I have always been a reader. My mother likes to joke that I was born with a book in my hand. Unlike my wise friend JP, I can’t claim that one Childhood Book changed me from reluctant to passionate; there is no memory of a door suddenly opening. I had many books that inspired me – Kevin Henkes’Chrysanthemum and the Little Miss and Mr. books were treasured read-alouds of my younger days, and I remember reading and re-reading the Bearenstain Bears when I was finally able to read on my own.
So by the summer of 1997, I was feeling very wise and experienced (as so many young readers do). I knew exactly who I was, because I heard all of the adults around me say it: I was a reader. Skipping words to finish pages, flipping hungrily through sequels, never stopping to absorb or savor. I zipped through elementary school reading everything I could get my hands on; liking most of it, loving just a cherished few. I had discovered just how much I adored stories and characters, had found the pleasure of losing myself in pages, had learned the delight of spending an afternoon physically in the backyard but mentally in another world. I knew books, and they knew me. Nothing new to discover, I decided. I had obviously seen all there was to see about the magic of reading.
And then, Harry Potter happened.
I thought I knew how it felt to grow attached to a character, to feel like I knew them and to feel my heart grow or bleed or break with the swell of a rising plotline. I thought I knew what it meant to fall into another world, to memorize the intricacies of a universe just as complicated and alive as my own. I thought I knew the difference between right and wrong, light and dark, alive and dead. I thought, I thought, I thought.
And then, Harry Potter happened.
It showed me just how much I still have to learn. How one story can connect millions of people, millions of hearts, millions of minds. It showed me how deeply books can effect society and popular culture, how an entire generation can be shaped by a single scar. It showed me that I wasn’t the only one who would laugh and mourn and wait in line for a great book; that there was a world full of curious and passionate readers just like me. It showed me that there are universes behind every cover, waiting to be discovered. That no matter how much you have read, you have never seen it all, have never seen enough.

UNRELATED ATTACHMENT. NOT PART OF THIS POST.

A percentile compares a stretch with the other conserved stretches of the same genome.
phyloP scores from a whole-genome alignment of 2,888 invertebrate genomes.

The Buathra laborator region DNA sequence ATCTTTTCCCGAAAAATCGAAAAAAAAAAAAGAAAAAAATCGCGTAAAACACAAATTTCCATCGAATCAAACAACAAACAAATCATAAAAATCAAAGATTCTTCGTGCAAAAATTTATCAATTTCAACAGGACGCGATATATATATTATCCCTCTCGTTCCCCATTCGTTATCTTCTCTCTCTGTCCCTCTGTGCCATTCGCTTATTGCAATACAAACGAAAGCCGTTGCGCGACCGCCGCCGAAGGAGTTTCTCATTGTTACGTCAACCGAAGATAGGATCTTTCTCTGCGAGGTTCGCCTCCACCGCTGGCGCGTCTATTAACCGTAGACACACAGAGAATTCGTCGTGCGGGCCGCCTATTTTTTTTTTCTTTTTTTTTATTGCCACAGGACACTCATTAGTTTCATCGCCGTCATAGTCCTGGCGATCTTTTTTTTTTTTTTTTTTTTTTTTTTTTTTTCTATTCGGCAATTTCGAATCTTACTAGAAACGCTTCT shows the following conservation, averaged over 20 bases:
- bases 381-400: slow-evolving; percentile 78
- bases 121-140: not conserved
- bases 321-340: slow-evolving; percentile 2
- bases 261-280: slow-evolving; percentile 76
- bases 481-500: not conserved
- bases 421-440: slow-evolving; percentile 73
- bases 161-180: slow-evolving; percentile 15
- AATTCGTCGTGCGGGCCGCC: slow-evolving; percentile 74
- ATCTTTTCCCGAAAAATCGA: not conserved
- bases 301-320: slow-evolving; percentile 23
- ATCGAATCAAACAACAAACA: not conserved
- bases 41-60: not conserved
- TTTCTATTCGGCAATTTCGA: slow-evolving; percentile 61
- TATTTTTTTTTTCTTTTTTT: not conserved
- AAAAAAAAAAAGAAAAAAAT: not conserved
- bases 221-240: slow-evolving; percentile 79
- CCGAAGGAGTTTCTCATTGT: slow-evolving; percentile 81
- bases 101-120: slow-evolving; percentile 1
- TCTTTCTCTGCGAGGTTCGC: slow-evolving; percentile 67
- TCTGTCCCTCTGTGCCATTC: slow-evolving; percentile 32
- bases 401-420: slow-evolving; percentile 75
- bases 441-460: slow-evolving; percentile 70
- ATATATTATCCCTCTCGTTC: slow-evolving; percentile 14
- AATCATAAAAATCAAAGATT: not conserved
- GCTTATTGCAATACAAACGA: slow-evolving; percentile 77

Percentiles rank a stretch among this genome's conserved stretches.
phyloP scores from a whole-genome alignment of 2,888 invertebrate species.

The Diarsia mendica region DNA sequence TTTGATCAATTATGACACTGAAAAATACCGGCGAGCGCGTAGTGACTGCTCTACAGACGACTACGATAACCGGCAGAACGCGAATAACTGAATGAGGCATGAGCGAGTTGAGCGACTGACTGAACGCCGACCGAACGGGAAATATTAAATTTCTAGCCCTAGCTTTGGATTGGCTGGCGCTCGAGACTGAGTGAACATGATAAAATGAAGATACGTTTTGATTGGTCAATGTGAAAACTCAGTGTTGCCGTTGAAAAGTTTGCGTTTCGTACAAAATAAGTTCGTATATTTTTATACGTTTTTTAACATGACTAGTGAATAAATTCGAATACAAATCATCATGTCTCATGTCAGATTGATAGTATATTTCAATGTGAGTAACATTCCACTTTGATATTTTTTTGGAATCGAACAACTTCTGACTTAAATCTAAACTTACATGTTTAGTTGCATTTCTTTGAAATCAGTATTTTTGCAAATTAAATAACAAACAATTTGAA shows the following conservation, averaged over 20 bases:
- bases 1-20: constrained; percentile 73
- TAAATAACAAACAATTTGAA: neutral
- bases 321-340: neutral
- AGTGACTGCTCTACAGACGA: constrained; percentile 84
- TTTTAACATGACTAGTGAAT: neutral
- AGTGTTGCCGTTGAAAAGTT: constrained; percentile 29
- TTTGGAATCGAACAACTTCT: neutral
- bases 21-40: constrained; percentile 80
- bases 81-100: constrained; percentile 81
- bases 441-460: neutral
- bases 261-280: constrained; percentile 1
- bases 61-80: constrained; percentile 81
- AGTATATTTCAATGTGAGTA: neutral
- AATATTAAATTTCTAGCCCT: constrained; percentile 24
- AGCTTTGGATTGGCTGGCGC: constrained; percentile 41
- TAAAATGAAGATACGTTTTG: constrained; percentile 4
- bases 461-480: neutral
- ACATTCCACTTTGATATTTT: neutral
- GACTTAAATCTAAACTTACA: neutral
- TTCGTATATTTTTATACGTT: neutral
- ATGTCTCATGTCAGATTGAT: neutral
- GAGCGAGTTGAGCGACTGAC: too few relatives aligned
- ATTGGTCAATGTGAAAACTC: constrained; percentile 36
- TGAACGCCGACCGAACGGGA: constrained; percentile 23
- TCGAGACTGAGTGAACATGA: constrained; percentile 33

Like so many others my age, I grew up with Harry. He became a part of my life that lasted past the final chapter. There is a part of me that will always live at Hogwarts, and I know that I can pick up any of those seven volumes and feel at home, no matter how much in my life has changed since that first day. I don’t have the words to describe the way that the Harry Potter books changed my life. It may sound silly and flighty to see those phrases together – “Harry Potter” and “changed my life” – but it’s true. As we have discussed again and again, stories are powerful. A simple Google search forJK Rowling thank you letter will lead you to countless heartfelt accounts of the way that Harry Potter has shaped, changed, and saved its readers, all written with more heart and grace than I could ever muster. So I won’t try to explain how meaningful Harry, Ron, and Hermione have been in my life. I won’t attempt to put into words the gratitude that I feel towards JK Rowling for helping me to find my path. Instead I will join the millions that are coming together today to say, simply, thank you.